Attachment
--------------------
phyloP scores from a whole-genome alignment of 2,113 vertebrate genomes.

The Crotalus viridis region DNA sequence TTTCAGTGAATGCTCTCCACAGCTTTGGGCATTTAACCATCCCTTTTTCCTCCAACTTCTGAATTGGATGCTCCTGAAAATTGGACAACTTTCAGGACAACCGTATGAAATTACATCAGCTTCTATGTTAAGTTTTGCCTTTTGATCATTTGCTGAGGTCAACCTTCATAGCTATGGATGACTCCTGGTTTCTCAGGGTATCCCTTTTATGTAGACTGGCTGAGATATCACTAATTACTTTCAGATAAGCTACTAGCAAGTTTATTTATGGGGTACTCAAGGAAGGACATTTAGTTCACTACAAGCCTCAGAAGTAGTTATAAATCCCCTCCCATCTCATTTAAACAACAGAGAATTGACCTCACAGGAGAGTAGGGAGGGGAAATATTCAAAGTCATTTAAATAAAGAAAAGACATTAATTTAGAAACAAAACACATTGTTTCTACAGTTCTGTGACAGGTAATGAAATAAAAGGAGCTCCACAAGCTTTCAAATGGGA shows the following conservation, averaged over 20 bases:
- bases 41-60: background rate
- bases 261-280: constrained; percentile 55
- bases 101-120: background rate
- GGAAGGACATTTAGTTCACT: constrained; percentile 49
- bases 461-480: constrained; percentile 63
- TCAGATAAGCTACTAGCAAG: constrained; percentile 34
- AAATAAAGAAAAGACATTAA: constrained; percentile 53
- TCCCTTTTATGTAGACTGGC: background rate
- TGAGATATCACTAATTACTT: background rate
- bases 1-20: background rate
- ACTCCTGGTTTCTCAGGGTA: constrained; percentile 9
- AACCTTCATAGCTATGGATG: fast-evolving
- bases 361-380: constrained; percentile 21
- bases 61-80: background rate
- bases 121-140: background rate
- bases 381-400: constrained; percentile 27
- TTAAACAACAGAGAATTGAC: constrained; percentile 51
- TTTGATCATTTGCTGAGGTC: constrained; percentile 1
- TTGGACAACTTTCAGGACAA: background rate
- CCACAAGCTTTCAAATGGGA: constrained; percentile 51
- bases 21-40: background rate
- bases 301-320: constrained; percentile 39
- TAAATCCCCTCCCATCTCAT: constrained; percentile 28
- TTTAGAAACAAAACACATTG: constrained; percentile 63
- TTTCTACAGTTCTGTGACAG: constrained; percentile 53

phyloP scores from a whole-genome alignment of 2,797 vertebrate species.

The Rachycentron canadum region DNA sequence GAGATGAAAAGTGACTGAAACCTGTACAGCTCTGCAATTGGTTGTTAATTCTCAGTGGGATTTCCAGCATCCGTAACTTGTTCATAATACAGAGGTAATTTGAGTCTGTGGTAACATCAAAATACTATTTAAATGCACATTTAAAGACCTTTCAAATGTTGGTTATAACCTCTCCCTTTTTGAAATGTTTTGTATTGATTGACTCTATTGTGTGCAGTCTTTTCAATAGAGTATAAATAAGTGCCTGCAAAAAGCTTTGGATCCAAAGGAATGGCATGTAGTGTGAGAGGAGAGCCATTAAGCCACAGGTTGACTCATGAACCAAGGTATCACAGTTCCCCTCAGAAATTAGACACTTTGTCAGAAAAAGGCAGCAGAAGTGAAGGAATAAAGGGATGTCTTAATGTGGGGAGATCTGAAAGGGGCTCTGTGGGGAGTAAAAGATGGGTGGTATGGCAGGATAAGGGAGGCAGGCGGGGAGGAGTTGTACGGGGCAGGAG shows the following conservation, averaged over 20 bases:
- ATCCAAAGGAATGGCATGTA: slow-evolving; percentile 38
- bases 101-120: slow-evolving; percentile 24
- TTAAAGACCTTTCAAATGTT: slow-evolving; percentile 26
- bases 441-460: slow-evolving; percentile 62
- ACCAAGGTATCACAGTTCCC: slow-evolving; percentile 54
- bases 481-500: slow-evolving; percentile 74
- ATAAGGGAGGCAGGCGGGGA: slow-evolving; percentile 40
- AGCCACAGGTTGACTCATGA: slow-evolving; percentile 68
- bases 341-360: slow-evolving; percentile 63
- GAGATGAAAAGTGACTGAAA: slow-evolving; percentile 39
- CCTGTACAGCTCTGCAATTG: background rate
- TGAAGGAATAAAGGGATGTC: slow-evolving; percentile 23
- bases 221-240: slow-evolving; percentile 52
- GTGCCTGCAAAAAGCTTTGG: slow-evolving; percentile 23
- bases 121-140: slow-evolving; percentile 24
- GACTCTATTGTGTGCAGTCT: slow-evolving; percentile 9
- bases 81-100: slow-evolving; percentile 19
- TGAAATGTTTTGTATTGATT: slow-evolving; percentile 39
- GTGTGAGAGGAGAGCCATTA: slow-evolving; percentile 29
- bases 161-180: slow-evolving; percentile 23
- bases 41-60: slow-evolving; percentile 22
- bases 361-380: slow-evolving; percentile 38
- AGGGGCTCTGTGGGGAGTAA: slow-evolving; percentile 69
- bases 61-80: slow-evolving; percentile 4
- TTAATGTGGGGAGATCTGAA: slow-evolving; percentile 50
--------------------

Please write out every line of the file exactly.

phyloP scores from a whole-genome alignment of 2,113 vertebrate genomes.

The Crotalus viridis region DNA sequence TTTCAGTGAATGCTCTCCACAGCTTTGGGCATTTAACCATCCCTTTTTCCTCCAACTTCTGAATTGGATGCTCCTGAAAATTGGACAACTTTCAGGACAACCGTATGAAATTACATCAGCTTCTATGTTAAGTTTTGCCTTTTGATCATTTGCTGAGGTCAACCTTCATAGCTATGGATGACTCCTGGTTTCTCAGGGTATCCCTTTTATGTAGACTGGCTGAGATATCACTAATTACTTTCAGATAAGCTACTAGCAAGTTTATTTATGGGGTACTCAAGGAAGGACATTTAGTTCACTACAAGCCTCAGAAGTAGTTATAAATCCCCTCCCATCTCATTTAAACAACAGAGAATTGACCTCACAGGAGAGTAGGGAGGGGAAATATTCAAAGTCATTTAAATAAAGAAAAGACATTAATTTAGAAACAAAACACATTGTTTCTACAGTTCTGTGACAGGTAATGAAATAAAAGGAGCTCCACAAGCTTTCAAATGGGA shows the following conservation, averaged over 20 bases:
- bases 41-60: background rate
- bases 261-280: constrained; percentile 55
- bases 101-120: background rate
- GGAAGGACATTTAGTTCACT: constrained; percentile 49
- bases 461-480: constrained; percentile 63
- TCAGATAAGCTACTAGCAAG: constrained; percentile 34
- AAATAAAGAAAAGACATTAA: constrained; percentile 53
- TCCCTTTTATGTAGACTGGC: background rate
- TGAGATATCACTAATTACTT: background rate
- bases 1-20: background rate
- ACTCCTGGTTTCTCAGGGTA: constrained; percentile 9
- AACCTTCATAGCTATGGATG: fast-evolving
- bases 361-380: constrained; percentile 21
- bases 61-80: background rate
- bases 121-140: background rate
- bases 381-400: constrained; percentile 27
- TTAAACAACAGAGAATTGAC: constrained; percentile 51
- TTTGATCATTTGCTGAGGTC: constrained; percentile 1
- TTGGACAACTTTCAGGACAA: background rate
- CCACAAGCTTTCAAATGGGA: constrained; percentile 51
- bases 21-40: background rate
- bases 301-320: constrained; percentile 39
- TAAATCCCCTCCCATCTCAT: constrained; percentile 28
- TTTAGAAACAAAACACATTG: constrained; percentile 63
- TTTCTACAGTTCTGTGACAG: constrained; percentile 53

phyloP scores from a whole-genome alignment of 2,797 vertebrate species.

The Rachycentron canadum region DNA sequence GAGATGAAAAGTGACTGAAACCTGTACAGCTCTGCAATTGGTTGTTAATTCTCAGTGGGATTTCCAGCATCCGTAACTTGTTCATAATACAGAGGTAATTTGAGTCTGTGGTAACATCAAAATACTATTTAAATGCACATTTAAAGACCTTTCAAATGTTGGTTATAACCTCTCCCTTTTTGAAATGTTTTGTATTGATTGACTCTATTGTGTGCAGTCTTTTCAATAGAGTATAAATAAGTGCCTGCAAAAAGCTTTGGATCCAAAGGAATGGCATGTAGTGTGAGAGGAGAGCCATTAAGCCACAGGTTGACTCATGAACCAAGGTATCACAGTTCCCCTCAGAAATTAGACACTTTGTCAGAAAAAGGCAGCAGAAGTGAAGGAATAAAGGGATGTCTTAATGTGGGGAGATCTGAAAGGGGCTCTGTGGGGAGTAAAAGATGGGTGGTATGGCAGGATAAGGGAGGCAGGCGGGGAGGAGTTGTACGGGGCAGGAG shows the following conservation, averaged over 20 bases:
- ATCCAAAGGAATGGCATGTA: slow-evolving; percentile 38
- bases 101-120: slow-evolving; percentile 24
- TTAAAGACCTTTCAAATGTT: slow-evolving; percentile 26
- bases 441-460: slow-evolving; percentile 62
- ACCAAGGTATCACAGTTCCC: slow-evolving; percentile 54
- bases 481-500: slow-evolving; percentile 74
- ATAAGGGAGGCAGGCGGGGA: slow-evolving; percentile 40
- AGCCACAGGTTGACTCATGA: slow-evolving; percentile 68
- bases 341-360: slow-evolving; percentile 63
- GAGATGAAAAGTGACTGAAA: slow-evolving; percentile 39
- CCTGTACAGCTCTGCAATTG: background rate
- TGAAGGAATAAAGGGATGTC: slow-evolving; percentile 23
- bases 221-240: slow-evolving; percentile 52
- GTGCCTGCAAAAAGCTTTGG: slow-evolving; percentile 23
- bases 121-140: slow-evolving; percentile 24
- GACTCTATTGTGTGCAGTCT: slow-evolving; percentile 9
- bases 81-100: slow-evolving; percentile 19
- TGAAATGTTTTGTATTGATT: slow-evolving; percentile 39
- GTGTGAGAGGAGAGCCATTA: slow-evolving; percentile 29
- bases 161-180: slow-evolving; percentile 23
- bases 41-60: slow-evolving; percentile 22
- bases 361-380: slow-evolving; percentile 38
- AGGGGCTCTGTGGGGAGTAA: slow-evolving; percentile 69
- bases 61-80: slow-evolving; percentile 4
- TTAATGTGGGGAGATCTGAA: slow-evolving; percentile 50